Insula was the name given to these apartments. It would be hired out in the same way that current apartments or hotel rooms are rented out. The owner of these structures frequently enlarged, demolished, refurbished, or shrunk them. Land was scarce in Rome, and the city never extended far beyond its apex. A large portion of Rome's property had been owned by the same families for generations.
Land and large estates would be owned by the wealthy in both the city and the countryside. Country estates were all the rage among wealthy Romans. The best and most straightforward method to become wealthy was to own land and slaves. Most of the wealthy owned immense country estates and massive plantation farms staffed by slave armies. Their rural villa would be built on this plot.
Other wealthy Romans who worked in trade or in government did not have plantation estates, preferring instead to live on normal parcels of land with enormous villas.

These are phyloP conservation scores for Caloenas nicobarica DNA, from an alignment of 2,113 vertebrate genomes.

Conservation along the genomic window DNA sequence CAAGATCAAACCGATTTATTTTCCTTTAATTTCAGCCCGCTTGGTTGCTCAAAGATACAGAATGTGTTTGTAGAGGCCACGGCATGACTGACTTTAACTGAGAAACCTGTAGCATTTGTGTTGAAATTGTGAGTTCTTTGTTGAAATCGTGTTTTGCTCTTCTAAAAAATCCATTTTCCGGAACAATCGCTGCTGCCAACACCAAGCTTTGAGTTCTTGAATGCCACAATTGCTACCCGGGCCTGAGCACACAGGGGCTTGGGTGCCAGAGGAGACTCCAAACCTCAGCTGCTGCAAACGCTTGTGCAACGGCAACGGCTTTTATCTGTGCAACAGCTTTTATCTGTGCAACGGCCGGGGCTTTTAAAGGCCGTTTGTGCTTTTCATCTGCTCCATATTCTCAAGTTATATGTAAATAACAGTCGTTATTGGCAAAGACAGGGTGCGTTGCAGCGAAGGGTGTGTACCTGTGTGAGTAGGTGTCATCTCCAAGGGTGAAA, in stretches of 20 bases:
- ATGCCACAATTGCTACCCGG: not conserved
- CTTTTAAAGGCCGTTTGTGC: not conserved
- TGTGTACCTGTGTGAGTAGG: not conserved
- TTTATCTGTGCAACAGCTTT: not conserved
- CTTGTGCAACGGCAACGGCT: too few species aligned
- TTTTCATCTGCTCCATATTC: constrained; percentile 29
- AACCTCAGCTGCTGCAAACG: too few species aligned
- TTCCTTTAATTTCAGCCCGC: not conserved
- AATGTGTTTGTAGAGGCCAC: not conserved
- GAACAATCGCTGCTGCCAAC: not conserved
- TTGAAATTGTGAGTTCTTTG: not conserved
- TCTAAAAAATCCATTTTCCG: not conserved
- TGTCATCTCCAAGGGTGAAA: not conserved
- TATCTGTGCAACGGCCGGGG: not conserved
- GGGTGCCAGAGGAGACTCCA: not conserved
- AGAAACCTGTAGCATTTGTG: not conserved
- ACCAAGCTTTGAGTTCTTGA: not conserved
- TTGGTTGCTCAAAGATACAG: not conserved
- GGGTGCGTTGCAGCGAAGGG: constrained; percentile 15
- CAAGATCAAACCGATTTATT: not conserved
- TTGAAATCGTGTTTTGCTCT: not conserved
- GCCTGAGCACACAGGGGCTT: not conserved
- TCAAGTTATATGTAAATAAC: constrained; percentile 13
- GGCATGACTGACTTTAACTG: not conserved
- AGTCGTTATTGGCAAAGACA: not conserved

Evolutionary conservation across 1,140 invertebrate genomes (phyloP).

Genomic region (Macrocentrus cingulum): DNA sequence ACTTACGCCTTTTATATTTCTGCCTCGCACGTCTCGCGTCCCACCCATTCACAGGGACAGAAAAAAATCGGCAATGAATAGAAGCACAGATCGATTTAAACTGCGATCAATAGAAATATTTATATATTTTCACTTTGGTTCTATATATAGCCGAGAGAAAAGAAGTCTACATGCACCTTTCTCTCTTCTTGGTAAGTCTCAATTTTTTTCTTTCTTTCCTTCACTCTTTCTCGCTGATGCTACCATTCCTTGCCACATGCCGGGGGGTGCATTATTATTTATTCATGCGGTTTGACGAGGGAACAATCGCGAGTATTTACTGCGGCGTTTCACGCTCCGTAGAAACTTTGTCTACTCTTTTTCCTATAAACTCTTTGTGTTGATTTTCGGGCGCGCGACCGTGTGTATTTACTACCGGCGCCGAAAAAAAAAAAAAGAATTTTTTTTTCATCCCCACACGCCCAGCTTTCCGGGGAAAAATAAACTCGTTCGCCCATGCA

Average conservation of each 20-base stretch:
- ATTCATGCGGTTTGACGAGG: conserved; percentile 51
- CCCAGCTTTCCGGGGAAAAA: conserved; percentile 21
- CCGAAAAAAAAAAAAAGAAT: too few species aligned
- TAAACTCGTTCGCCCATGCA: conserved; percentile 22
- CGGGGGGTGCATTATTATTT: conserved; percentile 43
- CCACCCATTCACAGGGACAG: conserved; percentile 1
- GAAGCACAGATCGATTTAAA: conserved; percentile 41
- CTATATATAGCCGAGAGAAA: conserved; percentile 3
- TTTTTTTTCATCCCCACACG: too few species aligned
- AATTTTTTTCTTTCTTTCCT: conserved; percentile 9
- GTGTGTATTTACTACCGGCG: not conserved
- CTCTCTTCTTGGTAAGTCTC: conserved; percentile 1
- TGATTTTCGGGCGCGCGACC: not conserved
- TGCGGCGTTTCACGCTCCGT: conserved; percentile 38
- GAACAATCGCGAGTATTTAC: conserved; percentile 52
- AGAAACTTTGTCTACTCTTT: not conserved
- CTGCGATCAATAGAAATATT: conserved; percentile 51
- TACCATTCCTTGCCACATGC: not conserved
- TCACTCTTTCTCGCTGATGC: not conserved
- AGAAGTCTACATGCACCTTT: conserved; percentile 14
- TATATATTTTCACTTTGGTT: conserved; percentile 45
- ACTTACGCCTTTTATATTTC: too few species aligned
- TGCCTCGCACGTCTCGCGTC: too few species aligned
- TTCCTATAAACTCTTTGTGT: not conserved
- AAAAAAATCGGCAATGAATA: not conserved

Rich Romans would own smaller dwellings called Domus in prime locations when they were in the city. The Palatine or the Esquiline would have been the appropriate locations.
These were Rome's "rich neighborhoods," where goods, entertainment, and government facilities were all within easy reach.
The aristocracy who made up the senate would prefer to dwell close to where they worked because all government functions took place on the palatine. Some senators who were less well-off only lived in the city and did not own a country home. Others possessed both.